Titel: Reporting Live
Verlag: Simon & Schuster
Zustand: Very Good
Über diesen Titel
Lesley Stahl's job offer from CBS came with an ultimatum -- "if you can't start tomorrow, forget it." The year was 1972, and opportunities for women in network television were rare. With the same determination that would define her career, she promptly departed Boston, went to Washington, and began her ascent to the top of broadcast journalism. In a male-dominated world, Stahl established herself as a "scoopster" and a "door kicker," breaking some of the most important stories in Washington, including Watergate. She would cover the next three presidents, witnessing the disintegration of Jimmy Carter's presidency, the rise and fall and rise again of Ronald Reagan's, and the unpretentious, regular-guy quality of George Bush's.
In telling her story, Stahl touches on themes that have defined the later part of this century: the changing role of the press in politics, television's coming of age, and the dilemma of the professional woman. With witty anecdotes, wise observations, and never a hair out of place, Stahl provides an insightful and entertaining look at her world and ours from behind the reporter's microphone.
No TV news blond has more steel than 60 Minutes' Lesley Stahl, whose Reporting Live is one impressively substantive celebrity memoir. As a rookie in the CBS Washington, D.C., bureau in 1972, she got an assignment too grubby and unpromising for the big reporters: Watergate. She didn't just date Bob Woodward, she vied with him for scoops. For a quarter century, workaholic Stahl saw more of presidents and fellow bulldog newshound Sam Donaldson than her own daughter and husband, Urban Cowboy writer Aaron Latham.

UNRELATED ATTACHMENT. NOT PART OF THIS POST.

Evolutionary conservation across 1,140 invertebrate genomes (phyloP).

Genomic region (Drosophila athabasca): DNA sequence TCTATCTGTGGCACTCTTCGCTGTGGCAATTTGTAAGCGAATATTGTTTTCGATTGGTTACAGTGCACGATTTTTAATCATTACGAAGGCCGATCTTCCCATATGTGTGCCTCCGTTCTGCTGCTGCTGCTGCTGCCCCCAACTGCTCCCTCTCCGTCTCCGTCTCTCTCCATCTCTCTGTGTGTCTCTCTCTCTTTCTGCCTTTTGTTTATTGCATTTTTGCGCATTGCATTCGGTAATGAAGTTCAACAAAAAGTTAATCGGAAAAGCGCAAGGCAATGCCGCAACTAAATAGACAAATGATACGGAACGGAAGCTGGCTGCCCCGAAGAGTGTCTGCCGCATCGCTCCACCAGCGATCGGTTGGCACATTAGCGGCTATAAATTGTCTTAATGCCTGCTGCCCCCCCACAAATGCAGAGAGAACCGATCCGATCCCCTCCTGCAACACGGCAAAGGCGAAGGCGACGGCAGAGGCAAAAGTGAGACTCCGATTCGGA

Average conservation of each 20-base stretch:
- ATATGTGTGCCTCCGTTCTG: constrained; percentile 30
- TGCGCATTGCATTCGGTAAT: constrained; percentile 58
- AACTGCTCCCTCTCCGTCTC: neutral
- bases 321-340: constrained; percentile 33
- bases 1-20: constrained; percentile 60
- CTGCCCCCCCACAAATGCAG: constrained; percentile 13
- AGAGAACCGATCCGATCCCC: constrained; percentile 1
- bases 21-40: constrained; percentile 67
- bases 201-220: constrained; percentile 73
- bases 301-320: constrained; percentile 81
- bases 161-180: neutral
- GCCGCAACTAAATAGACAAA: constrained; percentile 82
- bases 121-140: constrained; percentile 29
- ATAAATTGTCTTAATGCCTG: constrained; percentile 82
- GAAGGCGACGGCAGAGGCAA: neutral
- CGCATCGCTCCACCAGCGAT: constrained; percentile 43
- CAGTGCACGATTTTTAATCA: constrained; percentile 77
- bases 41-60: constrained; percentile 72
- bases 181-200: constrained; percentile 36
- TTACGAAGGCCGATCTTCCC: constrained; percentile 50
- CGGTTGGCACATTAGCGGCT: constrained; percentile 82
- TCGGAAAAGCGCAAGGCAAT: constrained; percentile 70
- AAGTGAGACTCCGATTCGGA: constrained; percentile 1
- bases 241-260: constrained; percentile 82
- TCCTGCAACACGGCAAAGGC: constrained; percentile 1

Stahl's book belongs on any political-history shelf. Besides a briskly readable account of epochal events witnessed up close, she offers canny insights into what broke Nixon, backs up Tom Shales's opinion of Carter as "a combination Mr. Rogers and John the Baptist," assesses Reagan's mysteriously fogbank-like mind, and paints a startlingly warm portrait of George Bush (though not Barbara). Not only can Stahl fire fierce questions at world leaders against hair-raising deadlines, she can analyze trends with cool detachment, sometimes busting her profession or herself as guilty parties. She laments the "moral McCarthyism" of our times and compares her profession to a pack of wild dogs she'd encountered on an African safari.
What did it mean to be a woman in a man's world? Menachem Begin sexually harassed her, but her experience with teenage girls proved useful in understanding Reagan's bitchy, backstabbing male staff. Stahl sketches her personal life (and Latham's near-fatal depression), but her stuff on media and politics is the real news here. --Tim Appelo
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